Korea, Malicious Code Writers Mushrooming

Korean computer users must beware of malicious code writers who are getting increasingly creative and prolific in trying to make an illicit buck, a local computer vaccine maker said.

According to a report released Thursday by AhnLab, a total of 10,580 spyware and other malicious codes were newly found in the country during the first-half of this year, more than double the 4,376 found during the same period of 2007.

A Trojan horse, notorious for its use of installing backdoor programs, was the most common type of malware found here, with 6,196 programs reported during the Jan.-June period, nearly triple the 2,293 found in 2007.

The number of spyware programs, which could take partial control of an affected computer and collect personal information, install additional software and even change computer settings, was reported at 2,285, approximately double from 2007’s 1,070.

“It is becoming easier to write malicious codes, and tools that allow those programs to automatically attack systems are continuing to be produced and shared,” said Cho Si-haeng, director of AhnLab’s security response division.

“The attackers using these programs are becoming more organized and are aiming to make illicit earnings by targeting a certain system or organization,” he said.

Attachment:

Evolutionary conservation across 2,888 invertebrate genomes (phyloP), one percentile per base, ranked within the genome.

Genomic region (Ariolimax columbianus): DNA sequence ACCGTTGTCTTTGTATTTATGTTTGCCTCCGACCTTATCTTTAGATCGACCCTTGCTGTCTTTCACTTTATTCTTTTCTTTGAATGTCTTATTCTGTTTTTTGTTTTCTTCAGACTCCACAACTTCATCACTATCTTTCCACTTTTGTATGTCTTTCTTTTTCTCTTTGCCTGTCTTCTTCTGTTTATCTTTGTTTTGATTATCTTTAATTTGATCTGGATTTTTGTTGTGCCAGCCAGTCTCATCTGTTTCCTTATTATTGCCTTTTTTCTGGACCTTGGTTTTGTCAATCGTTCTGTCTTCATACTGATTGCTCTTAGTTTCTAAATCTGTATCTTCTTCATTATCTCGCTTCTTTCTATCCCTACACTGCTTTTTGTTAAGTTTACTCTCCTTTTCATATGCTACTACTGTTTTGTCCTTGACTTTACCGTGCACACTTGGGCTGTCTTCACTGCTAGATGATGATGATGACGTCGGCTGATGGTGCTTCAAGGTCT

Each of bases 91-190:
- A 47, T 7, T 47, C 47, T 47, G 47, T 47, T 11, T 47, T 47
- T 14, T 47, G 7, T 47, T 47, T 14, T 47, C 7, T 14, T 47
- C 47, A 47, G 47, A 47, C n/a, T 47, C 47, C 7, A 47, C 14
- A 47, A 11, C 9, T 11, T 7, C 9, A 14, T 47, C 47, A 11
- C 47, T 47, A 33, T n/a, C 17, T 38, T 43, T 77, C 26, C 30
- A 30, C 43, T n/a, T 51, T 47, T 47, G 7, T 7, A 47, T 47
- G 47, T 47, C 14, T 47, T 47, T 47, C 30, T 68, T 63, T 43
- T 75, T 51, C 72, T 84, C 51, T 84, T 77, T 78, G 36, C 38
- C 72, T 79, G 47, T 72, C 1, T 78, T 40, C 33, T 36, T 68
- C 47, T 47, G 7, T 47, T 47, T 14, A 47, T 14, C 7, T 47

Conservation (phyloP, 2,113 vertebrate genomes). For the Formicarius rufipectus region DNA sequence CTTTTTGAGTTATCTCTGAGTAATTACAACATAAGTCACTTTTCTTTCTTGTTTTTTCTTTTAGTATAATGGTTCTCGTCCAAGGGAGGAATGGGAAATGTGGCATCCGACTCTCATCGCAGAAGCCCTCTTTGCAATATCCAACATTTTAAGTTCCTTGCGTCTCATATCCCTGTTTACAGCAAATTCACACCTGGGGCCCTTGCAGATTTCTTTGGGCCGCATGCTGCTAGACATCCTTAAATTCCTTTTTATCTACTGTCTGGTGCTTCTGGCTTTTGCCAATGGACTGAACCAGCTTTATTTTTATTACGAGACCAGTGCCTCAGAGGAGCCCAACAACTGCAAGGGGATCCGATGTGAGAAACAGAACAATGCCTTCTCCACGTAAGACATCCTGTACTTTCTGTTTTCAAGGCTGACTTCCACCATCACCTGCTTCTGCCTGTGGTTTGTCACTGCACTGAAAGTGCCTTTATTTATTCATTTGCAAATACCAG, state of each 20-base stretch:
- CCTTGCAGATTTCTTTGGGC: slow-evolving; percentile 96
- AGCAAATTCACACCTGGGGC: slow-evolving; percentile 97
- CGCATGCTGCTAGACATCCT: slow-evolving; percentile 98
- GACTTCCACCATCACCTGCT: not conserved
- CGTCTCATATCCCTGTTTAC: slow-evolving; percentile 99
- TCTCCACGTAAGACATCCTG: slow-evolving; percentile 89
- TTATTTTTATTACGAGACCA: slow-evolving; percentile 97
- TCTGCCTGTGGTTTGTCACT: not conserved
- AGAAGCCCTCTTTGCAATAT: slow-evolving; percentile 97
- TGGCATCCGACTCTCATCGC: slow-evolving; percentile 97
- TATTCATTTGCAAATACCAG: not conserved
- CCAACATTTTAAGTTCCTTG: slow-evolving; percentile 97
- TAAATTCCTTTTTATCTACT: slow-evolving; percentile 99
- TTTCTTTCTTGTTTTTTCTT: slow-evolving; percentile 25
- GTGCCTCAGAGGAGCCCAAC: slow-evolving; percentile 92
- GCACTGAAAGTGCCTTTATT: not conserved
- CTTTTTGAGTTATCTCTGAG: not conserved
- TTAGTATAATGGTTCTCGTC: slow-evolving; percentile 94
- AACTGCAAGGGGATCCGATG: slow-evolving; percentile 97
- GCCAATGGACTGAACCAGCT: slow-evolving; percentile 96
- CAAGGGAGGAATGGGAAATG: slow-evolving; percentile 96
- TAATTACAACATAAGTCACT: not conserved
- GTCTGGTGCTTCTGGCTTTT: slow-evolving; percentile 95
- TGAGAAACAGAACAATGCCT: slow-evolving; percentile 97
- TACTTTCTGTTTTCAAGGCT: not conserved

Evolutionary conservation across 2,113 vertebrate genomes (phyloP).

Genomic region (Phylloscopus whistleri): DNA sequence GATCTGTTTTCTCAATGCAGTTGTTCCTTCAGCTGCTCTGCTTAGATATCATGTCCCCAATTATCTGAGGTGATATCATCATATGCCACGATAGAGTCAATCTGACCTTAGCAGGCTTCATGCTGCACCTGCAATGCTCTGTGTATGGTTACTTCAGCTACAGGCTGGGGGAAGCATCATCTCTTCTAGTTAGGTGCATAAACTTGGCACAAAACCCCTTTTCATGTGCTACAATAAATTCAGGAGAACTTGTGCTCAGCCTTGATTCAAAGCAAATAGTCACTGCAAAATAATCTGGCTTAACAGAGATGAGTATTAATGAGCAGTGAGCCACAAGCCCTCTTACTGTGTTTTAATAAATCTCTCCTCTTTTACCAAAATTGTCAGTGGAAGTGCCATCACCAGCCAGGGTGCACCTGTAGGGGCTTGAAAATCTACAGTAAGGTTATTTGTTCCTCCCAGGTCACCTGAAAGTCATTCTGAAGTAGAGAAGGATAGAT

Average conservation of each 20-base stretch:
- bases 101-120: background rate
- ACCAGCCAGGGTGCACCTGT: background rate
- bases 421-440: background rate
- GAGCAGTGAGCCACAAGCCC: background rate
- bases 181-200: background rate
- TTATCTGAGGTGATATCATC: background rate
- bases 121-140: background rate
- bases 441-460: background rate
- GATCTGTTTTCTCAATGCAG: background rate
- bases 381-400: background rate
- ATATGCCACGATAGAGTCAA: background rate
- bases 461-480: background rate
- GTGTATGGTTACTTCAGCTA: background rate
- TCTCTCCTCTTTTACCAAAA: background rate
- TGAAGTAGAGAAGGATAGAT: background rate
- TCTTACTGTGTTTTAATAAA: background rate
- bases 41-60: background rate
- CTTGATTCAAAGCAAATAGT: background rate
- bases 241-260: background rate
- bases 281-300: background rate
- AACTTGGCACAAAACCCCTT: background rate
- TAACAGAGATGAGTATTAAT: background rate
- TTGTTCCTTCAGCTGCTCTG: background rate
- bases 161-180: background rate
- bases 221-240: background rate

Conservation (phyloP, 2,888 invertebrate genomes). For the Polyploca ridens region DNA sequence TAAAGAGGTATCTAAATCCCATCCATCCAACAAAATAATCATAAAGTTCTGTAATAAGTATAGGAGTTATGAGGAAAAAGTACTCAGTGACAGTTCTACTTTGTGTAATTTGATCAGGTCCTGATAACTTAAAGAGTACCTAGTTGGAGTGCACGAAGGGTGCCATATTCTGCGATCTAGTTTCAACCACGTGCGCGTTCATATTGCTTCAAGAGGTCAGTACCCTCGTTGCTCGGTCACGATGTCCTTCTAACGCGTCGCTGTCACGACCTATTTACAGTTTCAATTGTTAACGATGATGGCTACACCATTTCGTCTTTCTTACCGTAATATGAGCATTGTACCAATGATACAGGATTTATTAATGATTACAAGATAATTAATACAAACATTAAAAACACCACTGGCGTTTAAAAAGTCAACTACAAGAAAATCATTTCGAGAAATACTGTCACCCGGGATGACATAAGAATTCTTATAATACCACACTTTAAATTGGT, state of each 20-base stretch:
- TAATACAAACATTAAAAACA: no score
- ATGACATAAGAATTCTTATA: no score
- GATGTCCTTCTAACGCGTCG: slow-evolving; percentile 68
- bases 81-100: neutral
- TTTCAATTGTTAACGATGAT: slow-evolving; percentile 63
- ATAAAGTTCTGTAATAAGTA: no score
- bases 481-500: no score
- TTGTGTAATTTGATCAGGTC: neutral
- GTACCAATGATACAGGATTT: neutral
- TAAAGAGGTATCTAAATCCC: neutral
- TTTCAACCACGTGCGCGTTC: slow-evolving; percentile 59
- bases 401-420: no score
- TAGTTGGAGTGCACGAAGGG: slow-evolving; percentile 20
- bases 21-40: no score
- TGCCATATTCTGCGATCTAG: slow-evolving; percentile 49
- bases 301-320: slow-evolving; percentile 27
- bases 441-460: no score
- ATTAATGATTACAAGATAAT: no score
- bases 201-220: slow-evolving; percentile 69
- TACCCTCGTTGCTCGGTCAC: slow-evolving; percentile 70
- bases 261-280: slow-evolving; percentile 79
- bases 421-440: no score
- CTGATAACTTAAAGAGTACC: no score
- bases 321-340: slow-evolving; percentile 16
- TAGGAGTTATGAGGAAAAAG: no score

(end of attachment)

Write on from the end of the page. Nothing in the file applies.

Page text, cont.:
Cho also said that the emergence last month of ARP (address resolution protocol) spoofing, which allows an attacker to intercept traffic by modifying the Internet protocol address of a computer and forward unwanted programs, remains a serious concern. Other trends include the increase of sphere phishing, or e-mail spoofing fraud aimed at accessing confidential information, and the increase of SQL injection attacks, which exploits security vulnerabilities in computers using search engines.

The expansion of the blogosphere is also giving new ideas to attackers looking to spread their malware. Some malicious code writers are creating Weblogs that gather visitors by using popular search words on portals and then use the traffic to spread malware, Cho said.

“There are even cyber black markets where malicious codes are shared, which shows that these activities now represent organized crime” Cho said.



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